March 26, 2003
track records before investing cash
past several years, I have watched our economy sputter.
My wife and I watched as our big dreams for
early retirement evaporated. We are partly responsible
for the difficulties. We, no, really I am mostly the
one who pushed for higher returns on investments. We
kept reading about these high-technology projects that
had tremendous valuations for their stocks. I insisted
that we jump in and enjoy the returns. When things began
to fall apart, the advice my wife and I received was
to “stay the course; stocks are a long-term investment.” We
trusted our investment advisors. We lost about 60% of
Was our tremendous loss related to the integrity of
those who sold the investments and counseled us? Was
this an integrity issue for those who were the leaders
of the companies in which we invested? I am angry, embarrassed
and a lot poorer. Whose integrity can one trust?
You feel taken advantage of, and there are legitimate
reasons for your feelings. Here is the irony and the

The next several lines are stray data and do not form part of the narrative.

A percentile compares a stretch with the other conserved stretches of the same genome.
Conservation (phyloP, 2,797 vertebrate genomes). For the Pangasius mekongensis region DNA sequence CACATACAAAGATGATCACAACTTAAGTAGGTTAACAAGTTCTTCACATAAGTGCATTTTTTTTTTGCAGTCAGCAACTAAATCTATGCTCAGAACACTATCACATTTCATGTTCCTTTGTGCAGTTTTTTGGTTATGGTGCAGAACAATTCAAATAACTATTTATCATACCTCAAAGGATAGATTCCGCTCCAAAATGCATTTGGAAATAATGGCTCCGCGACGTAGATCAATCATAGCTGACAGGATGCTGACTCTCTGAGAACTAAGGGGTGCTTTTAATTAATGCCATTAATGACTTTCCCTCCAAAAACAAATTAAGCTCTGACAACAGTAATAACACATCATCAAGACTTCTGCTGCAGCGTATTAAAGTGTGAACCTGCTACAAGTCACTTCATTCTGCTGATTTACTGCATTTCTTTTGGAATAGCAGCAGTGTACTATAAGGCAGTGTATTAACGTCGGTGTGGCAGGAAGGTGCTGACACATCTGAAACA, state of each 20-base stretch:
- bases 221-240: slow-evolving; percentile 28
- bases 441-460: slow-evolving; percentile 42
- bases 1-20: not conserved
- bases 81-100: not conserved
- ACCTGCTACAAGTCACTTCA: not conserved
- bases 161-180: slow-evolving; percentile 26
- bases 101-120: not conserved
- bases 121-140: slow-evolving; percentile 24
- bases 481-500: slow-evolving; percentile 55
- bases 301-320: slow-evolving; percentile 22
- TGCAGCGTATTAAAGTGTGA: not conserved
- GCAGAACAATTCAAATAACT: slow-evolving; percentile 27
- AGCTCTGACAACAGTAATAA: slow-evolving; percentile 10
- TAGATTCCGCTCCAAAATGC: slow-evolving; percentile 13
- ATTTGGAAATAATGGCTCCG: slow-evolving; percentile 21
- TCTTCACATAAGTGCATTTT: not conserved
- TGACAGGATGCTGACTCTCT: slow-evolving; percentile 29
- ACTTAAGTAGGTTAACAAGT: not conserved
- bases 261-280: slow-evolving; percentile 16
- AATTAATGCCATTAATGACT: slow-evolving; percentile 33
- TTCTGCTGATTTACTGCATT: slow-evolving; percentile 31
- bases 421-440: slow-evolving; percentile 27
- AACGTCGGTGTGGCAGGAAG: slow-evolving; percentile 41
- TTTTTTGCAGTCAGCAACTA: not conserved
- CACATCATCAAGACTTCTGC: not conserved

sad truth of a seemingly modern and wealthy society:
Long ago, in the Middle Ages, many of the leaders of
the Catholic Church kept language and education away
from many deserving and capable people. As a consequence,
freedom was kept in check and a certain theological aristocracy
operated pretty much as it chose.
situation today is remarkably similar. Medieval priests
reading and speaking Latin have been
in our era by balance sheet wizards and magicians of
money. They are well trained in these modern times to
speak in a language calculated to be beyond the “average” wage
earner whose dollars have disappeared. Financial power,
consolidated in the hands of the few -- no matter how
well educated -- can too easily place personal greed
and insider loyalty far above integrity.
beginning or unsophisticated investors to participate
in these inflated valuations,
by members of the “financial wizards club,” is
wrong. Keeping them in these inflated transactions long
after they should have exited is borderline corrupt.
It may not be illegal, but most assuredly it is immoral.
Too often the “off the street” investor was
losing a small family fortune while those in the know,
who invested early, were taking high profits and bailing
Obviously, there are honest professionals in finance
and investments. The very best way to learn about advisors
(financial and others) is to review their track records
with those who have worked with them before. History
is often an excellent way to predict or at least better
understand the future.